Kuwait released a leading opposition activist after thousands of his supporters protested his detention, prompting the Interior Ministry to round up several "rioters and inciters of violence."
Musallam Al-Barrak was freed Thirsday on bail of 10,000 Kuwaiti dinars ($35,574), his lawyer Mohamed al-Jassim said by phone. Crowds gathered Wednesday night in the Al-Andalus residential area, southwest of Kuwait City, and marched to the central prison where he was being held after his arrest on Oct. 29 for statements critical of Emir Sheikh Sabah Al-Ahmed Al-Sabah.
"The rioters were referred to interrogation for blocking the traffic at several intersections, harming public and private interests, stirring panic among citizens and ignoring the instructions of the security services," the ministry said, according to the state-run KUNA news agency.
Kuwait's benchmark stock index dropped 1.9 percent to 5,655.43 Thursday, the lowest close since August 2004. Fitch Ratings said this week that any escalation of political unrest, which has swelled in the past year as opposition leaders such as al-Barrak demand wider powers for elected officials, may lead to a downgrade of the Persian Gulf country's credit grade.
A protester driving a vehicle with "a non-Kuwaiti number plate" tried to run over four policemen, the Interior Ministry said. A lieutenant colonel was attacked by a hit-and-run driver who was later arrested, it said.
Online footage which couldn't immediately be verified showed protesters marching and chanting for Al-Barrak amid a heavy presence of riot police who tried to disperse the crowd using percussion grenades and tear gas. Opposition groups were scheduled to meet Thursday to discuss Wednesday night's events.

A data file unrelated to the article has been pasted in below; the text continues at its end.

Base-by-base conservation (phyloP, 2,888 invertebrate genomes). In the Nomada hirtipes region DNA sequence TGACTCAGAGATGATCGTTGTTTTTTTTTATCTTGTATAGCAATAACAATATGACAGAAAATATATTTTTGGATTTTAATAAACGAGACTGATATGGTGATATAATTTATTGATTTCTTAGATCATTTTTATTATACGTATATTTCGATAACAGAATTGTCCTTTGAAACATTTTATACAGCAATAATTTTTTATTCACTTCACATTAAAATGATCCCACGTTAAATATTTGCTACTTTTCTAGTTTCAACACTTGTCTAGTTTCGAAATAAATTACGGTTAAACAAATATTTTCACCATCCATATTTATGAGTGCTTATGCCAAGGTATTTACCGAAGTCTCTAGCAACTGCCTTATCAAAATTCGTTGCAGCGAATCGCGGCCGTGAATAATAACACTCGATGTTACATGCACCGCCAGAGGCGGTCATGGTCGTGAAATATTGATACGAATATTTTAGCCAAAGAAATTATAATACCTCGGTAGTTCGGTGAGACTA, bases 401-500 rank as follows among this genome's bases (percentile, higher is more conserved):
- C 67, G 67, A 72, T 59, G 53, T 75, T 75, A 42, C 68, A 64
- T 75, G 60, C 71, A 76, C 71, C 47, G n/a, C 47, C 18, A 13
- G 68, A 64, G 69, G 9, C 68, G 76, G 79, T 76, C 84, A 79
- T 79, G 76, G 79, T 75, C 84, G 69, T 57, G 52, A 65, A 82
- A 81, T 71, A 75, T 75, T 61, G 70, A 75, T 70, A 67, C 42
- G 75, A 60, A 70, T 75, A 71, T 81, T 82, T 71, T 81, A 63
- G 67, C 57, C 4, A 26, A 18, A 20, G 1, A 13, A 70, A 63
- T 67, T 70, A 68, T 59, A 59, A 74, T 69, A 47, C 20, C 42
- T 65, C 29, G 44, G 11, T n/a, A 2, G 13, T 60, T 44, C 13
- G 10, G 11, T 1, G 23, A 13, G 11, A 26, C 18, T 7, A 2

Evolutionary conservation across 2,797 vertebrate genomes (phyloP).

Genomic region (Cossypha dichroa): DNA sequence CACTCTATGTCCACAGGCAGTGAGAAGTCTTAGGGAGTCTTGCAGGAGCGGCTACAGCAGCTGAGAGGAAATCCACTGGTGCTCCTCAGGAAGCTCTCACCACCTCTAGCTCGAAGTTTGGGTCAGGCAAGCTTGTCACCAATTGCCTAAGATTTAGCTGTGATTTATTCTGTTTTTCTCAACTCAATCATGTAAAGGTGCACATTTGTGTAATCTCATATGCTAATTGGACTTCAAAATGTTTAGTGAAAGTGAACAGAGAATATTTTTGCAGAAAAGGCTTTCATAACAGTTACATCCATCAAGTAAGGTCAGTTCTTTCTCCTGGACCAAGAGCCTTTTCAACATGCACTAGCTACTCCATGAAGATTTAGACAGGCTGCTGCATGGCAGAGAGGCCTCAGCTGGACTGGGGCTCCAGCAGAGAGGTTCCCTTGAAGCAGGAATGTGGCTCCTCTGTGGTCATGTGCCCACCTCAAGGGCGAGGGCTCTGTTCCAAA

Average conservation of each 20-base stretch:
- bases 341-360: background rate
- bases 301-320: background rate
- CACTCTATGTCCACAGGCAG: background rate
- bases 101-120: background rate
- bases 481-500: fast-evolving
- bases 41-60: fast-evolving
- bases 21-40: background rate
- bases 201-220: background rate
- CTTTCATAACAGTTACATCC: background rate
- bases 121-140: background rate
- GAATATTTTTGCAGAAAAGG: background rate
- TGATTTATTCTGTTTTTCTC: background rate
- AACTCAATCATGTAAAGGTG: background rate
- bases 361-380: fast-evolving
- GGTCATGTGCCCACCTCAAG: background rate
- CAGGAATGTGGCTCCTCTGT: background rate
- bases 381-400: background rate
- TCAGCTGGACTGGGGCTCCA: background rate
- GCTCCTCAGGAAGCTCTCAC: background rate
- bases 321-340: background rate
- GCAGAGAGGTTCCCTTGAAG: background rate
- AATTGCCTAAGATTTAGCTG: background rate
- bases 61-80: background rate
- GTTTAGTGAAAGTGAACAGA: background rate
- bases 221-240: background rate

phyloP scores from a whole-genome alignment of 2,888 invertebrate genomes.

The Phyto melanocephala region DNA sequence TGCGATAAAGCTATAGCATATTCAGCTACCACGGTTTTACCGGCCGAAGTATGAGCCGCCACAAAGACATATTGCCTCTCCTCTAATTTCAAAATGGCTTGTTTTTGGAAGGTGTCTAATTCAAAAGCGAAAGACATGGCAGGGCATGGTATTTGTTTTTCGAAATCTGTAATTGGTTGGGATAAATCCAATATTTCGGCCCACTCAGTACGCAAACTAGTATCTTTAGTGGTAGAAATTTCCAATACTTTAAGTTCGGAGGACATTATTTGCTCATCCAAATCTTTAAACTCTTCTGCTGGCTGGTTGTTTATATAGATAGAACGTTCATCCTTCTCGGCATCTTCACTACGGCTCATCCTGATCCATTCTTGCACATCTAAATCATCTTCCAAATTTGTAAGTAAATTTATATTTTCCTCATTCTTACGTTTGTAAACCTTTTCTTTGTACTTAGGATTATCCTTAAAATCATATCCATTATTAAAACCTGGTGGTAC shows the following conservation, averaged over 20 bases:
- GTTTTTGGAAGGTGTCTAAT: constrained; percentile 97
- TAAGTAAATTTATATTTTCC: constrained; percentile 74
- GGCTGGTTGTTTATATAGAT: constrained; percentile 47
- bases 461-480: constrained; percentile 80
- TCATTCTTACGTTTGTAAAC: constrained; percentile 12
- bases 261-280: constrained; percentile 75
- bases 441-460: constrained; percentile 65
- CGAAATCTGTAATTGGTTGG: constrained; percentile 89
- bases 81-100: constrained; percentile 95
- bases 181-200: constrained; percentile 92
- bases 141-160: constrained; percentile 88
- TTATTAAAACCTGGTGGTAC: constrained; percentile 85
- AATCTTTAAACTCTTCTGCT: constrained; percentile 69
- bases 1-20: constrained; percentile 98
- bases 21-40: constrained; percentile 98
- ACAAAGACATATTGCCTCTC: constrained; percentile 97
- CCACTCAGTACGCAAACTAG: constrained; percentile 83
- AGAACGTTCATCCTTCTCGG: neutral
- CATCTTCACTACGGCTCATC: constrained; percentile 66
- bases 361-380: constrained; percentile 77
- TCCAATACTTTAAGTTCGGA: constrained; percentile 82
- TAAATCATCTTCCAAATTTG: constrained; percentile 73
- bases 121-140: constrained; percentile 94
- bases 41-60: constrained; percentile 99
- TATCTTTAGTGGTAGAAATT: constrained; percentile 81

"It is really very serious, and we expect it to be more serious and more dangerous in the coming days, unless there is a solution," said Ayed Al-Manna, a political analyst at Kuwait's Public Authority for Applied Education. "Last night was more organized, from different areas and to some extent, paralyzed the police."
Kuwaitis go to the polls on Dec. 1, the second elections in less than a year, to elect a new 50-member parliament. A total of 29 candidates, including one woman, signed up on the first day of registration yesterday, KUNA said. That compares with 109 on the first day of registration for the last elections in February, according to Al-Qabas newspaper.
Many opposition groups and several former lawmakers who hadn't previously supported opposition-led protests have vowed to boycott the elections over government-imposed changes to the voting law, which reduces the number of candidates for which each citizen can vote to one from four. The opposition says the change is an attempt to weaken its chances and will make it easier for corrupt candidates to buy votes.
The amendment sparked the country's biggest demonstration on Oct. 21. There was violence when protesters and security personnel clashed in Kuwait City. Protest marches are illegal in Kuwait without prior approval.